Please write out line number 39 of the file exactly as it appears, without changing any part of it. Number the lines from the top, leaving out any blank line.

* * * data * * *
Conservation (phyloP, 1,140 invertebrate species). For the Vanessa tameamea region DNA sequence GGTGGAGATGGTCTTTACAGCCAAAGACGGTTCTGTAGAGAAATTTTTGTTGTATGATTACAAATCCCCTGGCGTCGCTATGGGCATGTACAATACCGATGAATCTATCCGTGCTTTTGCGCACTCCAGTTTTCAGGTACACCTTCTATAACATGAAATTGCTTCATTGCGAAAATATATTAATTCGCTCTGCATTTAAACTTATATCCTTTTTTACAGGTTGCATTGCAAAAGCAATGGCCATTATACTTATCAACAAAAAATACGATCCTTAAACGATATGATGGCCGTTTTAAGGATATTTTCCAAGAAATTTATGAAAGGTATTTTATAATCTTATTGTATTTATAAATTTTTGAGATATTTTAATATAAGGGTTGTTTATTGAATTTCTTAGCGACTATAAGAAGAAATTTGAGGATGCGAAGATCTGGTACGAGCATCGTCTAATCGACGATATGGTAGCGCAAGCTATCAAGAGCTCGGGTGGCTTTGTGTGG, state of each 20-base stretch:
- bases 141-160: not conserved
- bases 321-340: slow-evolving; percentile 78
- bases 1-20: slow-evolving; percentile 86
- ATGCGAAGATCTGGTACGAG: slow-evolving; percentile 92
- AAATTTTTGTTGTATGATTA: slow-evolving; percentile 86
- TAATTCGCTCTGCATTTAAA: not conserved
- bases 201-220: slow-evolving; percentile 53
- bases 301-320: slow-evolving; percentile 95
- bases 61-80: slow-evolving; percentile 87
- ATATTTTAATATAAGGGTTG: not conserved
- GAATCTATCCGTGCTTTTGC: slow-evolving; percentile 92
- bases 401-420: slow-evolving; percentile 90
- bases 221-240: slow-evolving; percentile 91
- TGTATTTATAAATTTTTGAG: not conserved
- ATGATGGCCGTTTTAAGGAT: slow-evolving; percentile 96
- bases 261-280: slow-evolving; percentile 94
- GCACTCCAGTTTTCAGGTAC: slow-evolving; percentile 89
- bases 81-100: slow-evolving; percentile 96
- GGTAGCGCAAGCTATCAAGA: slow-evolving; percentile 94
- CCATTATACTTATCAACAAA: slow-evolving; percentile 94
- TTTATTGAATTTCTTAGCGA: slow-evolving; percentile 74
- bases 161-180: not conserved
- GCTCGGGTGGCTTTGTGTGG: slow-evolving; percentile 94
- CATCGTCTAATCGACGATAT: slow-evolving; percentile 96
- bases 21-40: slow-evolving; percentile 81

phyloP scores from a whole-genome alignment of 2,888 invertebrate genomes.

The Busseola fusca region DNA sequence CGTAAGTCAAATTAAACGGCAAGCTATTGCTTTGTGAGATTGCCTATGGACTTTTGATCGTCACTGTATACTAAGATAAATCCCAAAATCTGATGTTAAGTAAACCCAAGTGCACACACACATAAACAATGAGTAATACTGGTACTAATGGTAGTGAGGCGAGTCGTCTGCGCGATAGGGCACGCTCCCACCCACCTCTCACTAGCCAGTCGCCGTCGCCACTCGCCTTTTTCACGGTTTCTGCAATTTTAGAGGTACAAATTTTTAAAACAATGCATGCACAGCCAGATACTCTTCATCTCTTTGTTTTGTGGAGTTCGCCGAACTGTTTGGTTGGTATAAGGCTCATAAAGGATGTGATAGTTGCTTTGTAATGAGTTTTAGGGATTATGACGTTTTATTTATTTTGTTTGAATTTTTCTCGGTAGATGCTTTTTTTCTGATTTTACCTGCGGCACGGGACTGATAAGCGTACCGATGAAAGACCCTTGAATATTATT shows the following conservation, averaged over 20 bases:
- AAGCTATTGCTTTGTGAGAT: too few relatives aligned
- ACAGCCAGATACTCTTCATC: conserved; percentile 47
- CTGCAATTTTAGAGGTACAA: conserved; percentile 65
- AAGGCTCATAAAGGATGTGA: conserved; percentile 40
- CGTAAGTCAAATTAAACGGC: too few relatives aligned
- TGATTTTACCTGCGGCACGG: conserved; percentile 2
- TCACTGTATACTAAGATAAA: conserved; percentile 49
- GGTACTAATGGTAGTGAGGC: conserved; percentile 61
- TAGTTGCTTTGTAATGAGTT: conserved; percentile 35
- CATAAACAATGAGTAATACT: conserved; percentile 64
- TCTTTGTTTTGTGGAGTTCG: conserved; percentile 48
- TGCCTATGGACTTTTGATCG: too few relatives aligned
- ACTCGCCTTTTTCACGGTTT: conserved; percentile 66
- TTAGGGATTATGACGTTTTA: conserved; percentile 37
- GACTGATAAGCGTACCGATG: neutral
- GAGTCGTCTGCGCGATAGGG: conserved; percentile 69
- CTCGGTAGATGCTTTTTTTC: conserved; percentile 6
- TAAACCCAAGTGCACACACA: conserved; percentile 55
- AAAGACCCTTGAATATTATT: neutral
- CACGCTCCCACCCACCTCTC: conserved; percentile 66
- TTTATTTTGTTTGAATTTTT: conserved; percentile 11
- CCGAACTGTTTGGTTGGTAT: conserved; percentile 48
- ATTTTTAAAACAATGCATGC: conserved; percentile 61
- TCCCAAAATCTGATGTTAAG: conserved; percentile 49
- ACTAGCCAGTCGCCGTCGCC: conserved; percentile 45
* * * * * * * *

- TCTTTGTTTTGTGGAGTTCG: conserved; percentile 48